Although the headlines for Standard Life Aberdeen PLC (LON:SLA) were focused around the pushing aside of co-CEO Martin Gilbert, today’s share price rise probably more reflected the fact that the asset manager plans to maintain its future dividends, scotching fears that the big payment could be cut.
The merged group actually increased their total pay-out for 2018 to 21.6p per share and said it is targeting an unchanged pay-out going forward as it continues to implement its plan of becoming a pure-play asset manager.
READ: Standard Life Aberdeen appoints Keith Skeoch as its sole chief executive, with Martin Gilbert to step aside
That puts the stock on a yield of 8.6% for 2019, one of the ten highest in the FTSE 100, which may catch the eye of income-seekers.
However, Russ Mould, investment director at AJ Bell pointed out that yield also reflects the capital risks that investors believe come with holding SLA shares, since they are demanding such a fat return to compensate themselves for a range of potential dangers – including a dividend cut still.
He noted: “Investors had been bracing themselves for a cut from Aberdeen Asset Management before it welcomed Standard Life’s embrace and while today’s statement may offer some reassurance investors will still be on a state of alert.”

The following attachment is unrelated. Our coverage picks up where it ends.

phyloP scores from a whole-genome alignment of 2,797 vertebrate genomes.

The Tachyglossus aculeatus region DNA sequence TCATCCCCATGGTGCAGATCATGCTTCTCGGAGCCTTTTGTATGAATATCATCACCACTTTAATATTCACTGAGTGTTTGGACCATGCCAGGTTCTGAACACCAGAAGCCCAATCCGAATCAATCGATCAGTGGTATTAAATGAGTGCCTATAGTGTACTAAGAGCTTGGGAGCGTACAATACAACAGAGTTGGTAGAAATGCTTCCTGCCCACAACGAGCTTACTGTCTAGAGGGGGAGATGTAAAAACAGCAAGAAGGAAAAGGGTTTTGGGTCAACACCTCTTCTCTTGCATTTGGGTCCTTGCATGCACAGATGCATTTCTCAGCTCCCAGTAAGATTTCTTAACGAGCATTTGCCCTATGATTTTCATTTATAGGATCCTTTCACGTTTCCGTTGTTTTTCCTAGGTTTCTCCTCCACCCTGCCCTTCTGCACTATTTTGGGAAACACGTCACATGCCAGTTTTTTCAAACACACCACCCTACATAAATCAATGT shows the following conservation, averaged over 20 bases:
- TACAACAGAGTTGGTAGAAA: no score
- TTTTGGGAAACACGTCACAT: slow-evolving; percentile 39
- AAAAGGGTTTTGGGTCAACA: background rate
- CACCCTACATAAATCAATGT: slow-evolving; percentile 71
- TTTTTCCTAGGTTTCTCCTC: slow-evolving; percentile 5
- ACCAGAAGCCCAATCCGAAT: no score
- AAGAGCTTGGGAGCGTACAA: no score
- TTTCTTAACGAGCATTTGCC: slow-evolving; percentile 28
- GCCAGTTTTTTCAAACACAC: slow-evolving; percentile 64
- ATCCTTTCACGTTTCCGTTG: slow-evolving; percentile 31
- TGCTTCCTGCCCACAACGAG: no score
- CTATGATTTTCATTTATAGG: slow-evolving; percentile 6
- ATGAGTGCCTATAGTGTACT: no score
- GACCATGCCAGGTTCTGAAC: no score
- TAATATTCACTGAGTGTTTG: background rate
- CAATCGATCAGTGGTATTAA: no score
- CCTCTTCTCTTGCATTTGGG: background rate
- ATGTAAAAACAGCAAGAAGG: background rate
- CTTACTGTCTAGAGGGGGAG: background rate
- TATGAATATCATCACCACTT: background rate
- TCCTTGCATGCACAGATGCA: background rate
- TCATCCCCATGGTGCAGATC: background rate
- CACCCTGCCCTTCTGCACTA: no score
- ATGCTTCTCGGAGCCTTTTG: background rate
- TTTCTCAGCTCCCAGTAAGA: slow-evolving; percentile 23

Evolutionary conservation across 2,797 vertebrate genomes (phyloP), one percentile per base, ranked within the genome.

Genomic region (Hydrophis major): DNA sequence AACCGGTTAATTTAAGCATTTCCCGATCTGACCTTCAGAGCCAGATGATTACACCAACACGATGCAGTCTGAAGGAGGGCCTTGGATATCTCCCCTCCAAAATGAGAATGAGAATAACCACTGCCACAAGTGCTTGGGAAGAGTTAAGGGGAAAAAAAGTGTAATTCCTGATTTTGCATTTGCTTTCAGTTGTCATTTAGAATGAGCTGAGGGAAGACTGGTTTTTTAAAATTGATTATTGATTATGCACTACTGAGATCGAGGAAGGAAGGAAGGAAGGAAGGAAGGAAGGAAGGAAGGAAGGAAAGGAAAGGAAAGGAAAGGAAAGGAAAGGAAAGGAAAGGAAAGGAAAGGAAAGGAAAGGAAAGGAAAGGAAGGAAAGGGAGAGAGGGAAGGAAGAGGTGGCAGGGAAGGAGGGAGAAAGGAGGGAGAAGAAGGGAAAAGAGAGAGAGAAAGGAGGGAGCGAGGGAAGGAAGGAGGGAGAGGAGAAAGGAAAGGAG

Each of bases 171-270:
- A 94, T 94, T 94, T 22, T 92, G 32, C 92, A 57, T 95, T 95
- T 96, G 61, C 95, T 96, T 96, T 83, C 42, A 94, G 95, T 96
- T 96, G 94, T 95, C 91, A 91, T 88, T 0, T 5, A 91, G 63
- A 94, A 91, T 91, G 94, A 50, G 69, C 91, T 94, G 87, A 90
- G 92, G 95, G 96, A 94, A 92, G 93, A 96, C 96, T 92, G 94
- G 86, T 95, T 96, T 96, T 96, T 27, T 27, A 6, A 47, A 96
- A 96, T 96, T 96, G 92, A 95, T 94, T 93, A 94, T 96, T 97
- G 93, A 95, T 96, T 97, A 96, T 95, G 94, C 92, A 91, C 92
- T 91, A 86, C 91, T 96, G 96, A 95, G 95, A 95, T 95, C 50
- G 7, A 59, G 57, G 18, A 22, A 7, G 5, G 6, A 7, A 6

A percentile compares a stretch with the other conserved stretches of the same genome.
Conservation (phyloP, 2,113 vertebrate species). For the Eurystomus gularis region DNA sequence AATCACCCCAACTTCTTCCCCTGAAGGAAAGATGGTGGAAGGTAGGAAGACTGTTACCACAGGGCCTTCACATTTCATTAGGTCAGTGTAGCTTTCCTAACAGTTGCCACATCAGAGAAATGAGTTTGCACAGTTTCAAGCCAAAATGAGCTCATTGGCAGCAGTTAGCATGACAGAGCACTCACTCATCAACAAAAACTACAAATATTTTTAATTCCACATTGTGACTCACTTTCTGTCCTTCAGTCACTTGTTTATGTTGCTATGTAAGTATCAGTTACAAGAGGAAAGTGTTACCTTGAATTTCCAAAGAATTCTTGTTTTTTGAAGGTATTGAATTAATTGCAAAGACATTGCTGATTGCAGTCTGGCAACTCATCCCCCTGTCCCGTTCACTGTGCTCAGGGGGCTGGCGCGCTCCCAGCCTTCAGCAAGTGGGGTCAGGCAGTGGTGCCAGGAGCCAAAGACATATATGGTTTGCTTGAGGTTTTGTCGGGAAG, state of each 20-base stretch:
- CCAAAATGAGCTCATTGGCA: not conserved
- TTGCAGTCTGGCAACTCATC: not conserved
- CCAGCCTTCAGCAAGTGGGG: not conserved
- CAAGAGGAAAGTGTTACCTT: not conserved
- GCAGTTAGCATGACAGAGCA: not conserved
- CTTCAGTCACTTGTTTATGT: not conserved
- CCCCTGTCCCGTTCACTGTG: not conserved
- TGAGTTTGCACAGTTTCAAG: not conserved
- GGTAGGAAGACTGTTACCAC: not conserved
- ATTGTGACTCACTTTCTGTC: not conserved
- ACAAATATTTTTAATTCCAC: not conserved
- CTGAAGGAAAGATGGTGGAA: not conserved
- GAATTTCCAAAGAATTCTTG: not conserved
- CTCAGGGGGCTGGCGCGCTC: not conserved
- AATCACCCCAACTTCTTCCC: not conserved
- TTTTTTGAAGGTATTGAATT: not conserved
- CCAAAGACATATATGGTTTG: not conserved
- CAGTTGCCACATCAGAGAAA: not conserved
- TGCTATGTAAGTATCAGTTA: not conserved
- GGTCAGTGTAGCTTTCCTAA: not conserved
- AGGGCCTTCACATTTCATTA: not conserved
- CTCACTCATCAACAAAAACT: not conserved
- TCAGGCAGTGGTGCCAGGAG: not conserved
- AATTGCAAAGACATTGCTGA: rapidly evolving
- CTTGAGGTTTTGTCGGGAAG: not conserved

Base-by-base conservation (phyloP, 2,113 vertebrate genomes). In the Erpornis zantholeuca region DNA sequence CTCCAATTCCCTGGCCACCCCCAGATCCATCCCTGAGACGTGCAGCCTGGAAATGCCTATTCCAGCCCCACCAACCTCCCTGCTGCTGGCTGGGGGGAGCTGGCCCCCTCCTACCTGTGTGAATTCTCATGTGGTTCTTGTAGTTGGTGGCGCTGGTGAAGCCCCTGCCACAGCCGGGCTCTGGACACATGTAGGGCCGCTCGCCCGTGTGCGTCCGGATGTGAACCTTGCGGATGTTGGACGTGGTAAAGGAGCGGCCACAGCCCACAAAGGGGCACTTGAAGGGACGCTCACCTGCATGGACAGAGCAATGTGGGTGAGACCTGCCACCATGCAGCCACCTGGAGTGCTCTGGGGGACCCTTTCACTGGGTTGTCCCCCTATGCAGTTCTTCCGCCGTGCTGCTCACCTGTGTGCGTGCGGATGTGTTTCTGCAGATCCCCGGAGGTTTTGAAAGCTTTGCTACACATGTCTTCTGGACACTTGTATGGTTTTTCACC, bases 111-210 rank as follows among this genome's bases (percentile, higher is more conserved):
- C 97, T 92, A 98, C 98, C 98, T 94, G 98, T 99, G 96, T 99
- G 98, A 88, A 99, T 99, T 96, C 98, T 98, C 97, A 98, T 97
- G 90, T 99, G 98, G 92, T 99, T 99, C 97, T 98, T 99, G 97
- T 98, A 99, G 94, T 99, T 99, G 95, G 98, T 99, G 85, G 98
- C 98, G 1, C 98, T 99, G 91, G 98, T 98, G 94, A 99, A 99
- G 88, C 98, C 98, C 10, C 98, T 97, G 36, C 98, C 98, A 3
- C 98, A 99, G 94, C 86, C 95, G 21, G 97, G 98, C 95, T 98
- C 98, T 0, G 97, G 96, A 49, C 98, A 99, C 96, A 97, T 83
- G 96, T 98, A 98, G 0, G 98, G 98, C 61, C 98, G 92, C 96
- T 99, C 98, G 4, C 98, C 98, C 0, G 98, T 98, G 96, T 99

The investment director said: “Earnings cover for the dividend is thin and pressure on fees, from customers, competitors and the regulator alike, as well as ongoing fund flows, will not help in this regard.
“A sudden stock market lurch lower, hitting assets under management, would be a further challenge to the company’s near-term earnings power.”
Standard Life had increased its dividend every year since its 2006 flotation
Mould added: “Although the change in group structure in 2017 muddies the comparison a little, Standard Life had increased its dividend every year since its 2006 flotation, so that proud record is now coming to an end in 2019.”
He pointed out that the end of that streak is therefore in itself an admission that all is not going as well as hoped, adding “investors will remember only too well how a move to an unchanged dividend at Tesco (2012-13) and Pearson (2016) after a long sequence of consecutive increases merely proved to be the precursor to big cuts and a share price collapse.”
The AJ Bell commentator concluded: “It may be cold comfort but at least you could argue that Standard Life Aberdeen’s share price has already plunged, given the fall 40% fall since the merger took effect in August 2017. As such a hefty cut in the dividend is at least partly priced in, even if management continues to fight against such an outcome.”
In late afternoon trading, Standard Life Aberdeen shares were trading at 253.20p, up 3.4% on Tuesday’s closing price.